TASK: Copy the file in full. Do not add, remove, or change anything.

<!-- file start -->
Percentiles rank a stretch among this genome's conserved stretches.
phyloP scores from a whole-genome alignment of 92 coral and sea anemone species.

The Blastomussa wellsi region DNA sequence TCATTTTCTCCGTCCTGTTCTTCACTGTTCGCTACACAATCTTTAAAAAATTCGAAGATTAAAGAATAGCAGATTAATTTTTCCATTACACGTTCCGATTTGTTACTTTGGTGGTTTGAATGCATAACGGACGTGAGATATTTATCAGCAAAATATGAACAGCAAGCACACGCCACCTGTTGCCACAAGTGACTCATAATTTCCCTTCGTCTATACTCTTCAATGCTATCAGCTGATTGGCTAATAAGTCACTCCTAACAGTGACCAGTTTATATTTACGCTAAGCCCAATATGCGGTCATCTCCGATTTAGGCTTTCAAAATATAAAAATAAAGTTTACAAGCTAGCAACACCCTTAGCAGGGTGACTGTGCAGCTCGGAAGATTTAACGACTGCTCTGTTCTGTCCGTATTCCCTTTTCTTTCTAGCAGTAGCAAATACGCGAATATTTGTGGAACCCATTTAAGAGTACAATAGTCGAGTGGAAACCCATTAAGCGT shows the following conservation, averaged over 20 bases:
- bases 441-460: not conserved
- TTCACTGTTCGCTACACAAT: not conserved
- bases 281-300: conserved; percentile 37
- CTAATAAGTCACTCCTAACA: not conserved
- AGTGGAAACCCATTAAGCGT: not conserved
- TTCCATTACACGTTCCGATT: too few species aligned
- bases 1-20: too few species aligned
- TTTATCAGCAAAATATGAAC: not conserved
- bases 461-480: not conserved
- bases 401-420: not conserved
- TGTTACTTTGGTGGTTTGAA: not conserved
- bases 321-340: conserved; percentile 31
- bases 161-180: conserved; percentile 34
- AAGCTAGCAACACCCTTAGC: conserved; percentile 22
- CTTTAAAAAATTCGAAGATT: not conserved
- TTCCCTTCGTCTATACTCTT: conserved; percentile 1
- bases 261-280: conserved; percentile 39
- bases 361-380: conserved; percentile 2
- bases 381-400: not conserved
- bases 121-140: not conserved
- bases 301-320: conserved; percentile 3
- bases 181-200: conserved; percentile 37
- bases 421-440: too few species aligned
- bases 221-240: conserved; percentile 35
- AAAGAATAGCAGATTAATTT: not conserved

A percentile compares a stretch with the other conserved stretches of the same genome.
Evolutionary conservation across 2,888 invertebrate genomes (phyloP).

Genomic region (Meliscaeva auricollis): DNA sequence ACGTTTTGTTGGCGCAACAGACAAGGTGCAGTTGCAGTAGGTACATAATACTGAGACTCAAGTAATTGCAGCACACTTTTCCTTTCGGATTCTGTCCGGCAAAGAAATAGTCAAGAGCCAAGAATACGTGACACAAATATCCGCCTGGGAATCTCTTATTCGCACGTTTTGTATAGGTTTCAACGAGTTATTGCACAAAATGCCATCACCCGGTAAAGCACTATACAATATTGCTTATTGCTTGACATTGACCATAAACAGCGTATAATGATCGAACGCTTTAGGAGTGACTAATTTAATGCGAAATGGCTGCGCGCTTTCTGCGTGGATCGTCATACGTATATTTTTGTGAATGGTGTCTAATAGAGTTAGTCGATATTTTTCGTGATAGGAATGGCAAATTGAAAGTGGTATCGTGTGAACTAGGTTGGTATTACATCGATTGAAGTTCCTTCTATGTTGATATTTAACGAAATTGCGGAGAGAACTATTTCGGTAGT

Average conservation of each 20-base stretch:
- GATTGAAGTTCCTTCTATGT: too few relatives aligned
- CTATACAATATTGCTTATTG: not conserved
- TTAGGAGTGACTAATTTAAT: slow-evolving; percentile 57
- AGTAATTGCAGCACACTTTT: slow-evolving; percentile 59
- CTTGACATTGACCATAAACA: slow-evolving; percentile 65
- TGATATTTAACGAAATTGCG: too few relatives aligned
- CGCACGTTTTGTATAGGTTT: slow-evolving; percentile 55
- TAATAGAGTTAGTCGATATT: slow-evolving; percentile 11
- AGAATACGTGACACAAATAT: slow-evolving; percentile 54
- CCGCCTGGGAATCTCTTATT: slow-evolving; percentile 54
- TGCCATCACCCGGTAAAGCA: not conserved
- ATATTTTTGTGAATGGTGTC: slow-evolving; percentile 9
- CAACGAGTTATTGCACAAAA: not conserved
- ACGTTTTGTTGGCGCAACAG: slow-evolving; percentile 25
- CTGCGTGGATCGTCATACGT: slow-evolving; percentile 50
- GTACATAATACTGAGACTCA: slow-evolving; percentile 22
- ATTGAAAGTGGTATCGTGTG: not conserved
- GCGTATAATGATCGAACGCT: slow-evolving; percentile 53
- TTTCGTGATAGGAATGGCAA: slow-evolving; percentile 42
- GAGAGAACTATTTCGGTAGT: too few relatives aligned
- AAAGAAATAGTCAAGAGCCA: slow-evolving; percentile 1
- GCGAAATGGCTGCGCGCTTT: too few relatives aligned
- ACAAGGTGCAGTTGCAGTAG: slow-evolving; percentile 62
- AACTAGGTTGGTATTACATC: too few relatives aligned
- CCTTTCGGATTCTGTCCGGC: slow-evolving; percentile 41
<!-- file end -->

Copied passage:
Percentiles rank a stretch among this genome's conserved stretches.
phyloP scores from a whole-genome alignment of 92 coral and sea anemone species.

The Blastomussa wellsi region DNA sequence TCATTTTCTCCGTCCTGTTCTTCACTGTTCGCTACACAATCTTTAAAAAATTCGAAGATTAAAGAATAGCAGATTAATTTTTCCATTACACGTTCCGATTTGTTACTTTGGTGGTTTGAATGCATAACGGACGTGAGATATTTATCAGCAAAATATGAACAGCAAGCACACGCCACCTGTTGCCACAAGTGACTCATAATTTCCCTTCGTCTATACTCTTCAATGCTATCAGCTGATTGGCTAATAAGTCACTCCTAACAGTGACCAGTTTATATTTACGCTAAGCCCAATATGCGGTCATCTCCGATTTAGGCTTTCAAAATATAAAAATAAAGTTTACAAGCTAGCAACACCCTTAGCAGGGTGACTGTGCAGCTCGGAAGATTTAACGACTGCTCTGTTCTGTCCGTATTCCCTTTTCTTTCTAGCAGTAGCAAATACGCGAATATTTGTGGAACCCATTTAAGAGTACAATAGTCGAGTGGAAACCCATTAAGCGT shows the following conservation, averaged over 20 bases:
- bases 441-460: not conserved
- TTCACTGTTCGCTACACAAT: not conserved
- bases 281-300: conserved; percentile 37
- CTAATAAGTCACTCCTAACA: not conserved
- AGTGGAAACCCATTAAGCGT: not conserved
- TTCCATTACACGTTCCGATT: too few species aligned
- bases 1-20: too few species aligned
- TTTATCAGCAAAATATGAAC: not conserved
- bases 461-480: not conserved
- bases 401-420: not conserved
- TGTTACTTTGGTGGTTTGAA: not conserved
- bases 321-340: conserved; percentile 31
- bases 161-180: conserved; percentile 34
- AAGCTAGCAACACCCTTAGC: conserved; percentile 22
- CTTTAAAAAATTCGAAGATT: not conserved
- TTCCCTTCGTCTATACTCTT: conserved; percentile 1
- bases 261-280: conserved; percentile 39
- bases 361-380: conserved; percentile 2
- bases 381-400: not conserved
- bases 121-140: not conserved
- bases 301-320: conserved; percentile 3
- bases 181-200: conserved; percentile 37
- bases 421-440: too few species aligned
- bases 221-240: conserved; percentile 35
- AAAGAATAGCAGATTAATTT: not conserved

A percentile compares a stretch with the other conserved stretches of the same genome.
Evolutionary conservation across 2,888 invertebrate genomes (phyloP).

Genomic region (Meliscaeva auricollis): DNA sequence ACGTTTTGTTGGCGCAACAGACAAGGTGCAGTTGCAGTAGGTACATAATACTGAGACTCAAGTAATTGCAGCACACTTTTCCTTTCGGATTCTGTCCGGCAAAGAAATAGTCAAGAGCCAAGAATACGTGACACAAATATCCGCCTGGGAATCTCTTATTCGCACGTTTTGTATAGGTTTCAACGAGTTATTGCACAAAATGCCATCACCCGGTAAAGCACTATACAATATTGCTTATTGCTTGACATTGACCATAAACAGCGTATAATGATCGAACGCTTTAGGAGTGACTAATTTAATGCGAAATGGCTGCGCGCTTTCTGCGTGGATCGTCATACGTATATTTTTGTGAATGGTGTCTAATAGAGTTAGTCGATATTTTTCGTGATAGGAATGGCAAATTGAAAGTGGTATCGTGTGAACTAGGTTGGTATTACATCGATTGAAGTTCCTTCTATGTTGATATTTAACGAAATTGCGGAGAGAACTATTTCGGTAGT

Average conservation of each 20-base stretch:
- GATTGAAGTTCCTTCTATGT: too few relatives aligned
- CTATACAATATTGCTTATTG: not conserved
- TTAGGAGTGACTAATTTAAT: slow-evolving; percentile 57
- AGTAATTGCAGCACACTTTT: slow-evolving; percentile 59
- CTTGACATTGACCATAAACA: slow-evolving; percentile 65
- TGATATTTAACGAAATTGCG: too few relatives aligned
- CGCACGTTTTGTATAGGTTT: slow-evolving; percentile 55
- TAATAGAGTTAGTCGATATT: slow-evolving; percentile 11
- AGAATACGTGACACAAATAT: slow-evolving; percentile 54
- CCGCCTGGGAATCTCTTATT: slow-evolving; percentile 54
- TGCCATCACCCGGTAAAGCA: not conserved
- ATATTTTTGTGAATGGTGTC: slow-evolving; percentile 9
- CAACGAGTTATTGCACAAAA: not conserved
- ACGTTTTGTTGGCGCAACAG: slow-evolving; percentile 25
- CTGCGTGGATCGTCATACGT: slow-evolving; percentile 50
- GTACATAATACTGAGACTCA: slow-evolving; percentile 22
- ATTGAAAGTGGTATCGTGTG: not conserved
- GCGTATAATGATCGAACGCT: slow-evolving; percentile 53
- TTTCGTGATAGGAATGGCAA: slow-evolving; percentile 42
- GAGAGAACTATTTCGGTAGT: too few relatives aligned
- AAAGAAATAGTCAAGAGCCA: slow-evolving; percentile 1
- GCGAAATGGCTGCGCGCTTT: too few relatives aligned
- ACAAGGTGCAGTTGCAGTAG: slow-evolving; percentile 62
- AACTAGGTTGGTATTACATC: too few relatives aligned
- CCTTTCGGATTCTGTCCGGC: slow-evolving; percentile 41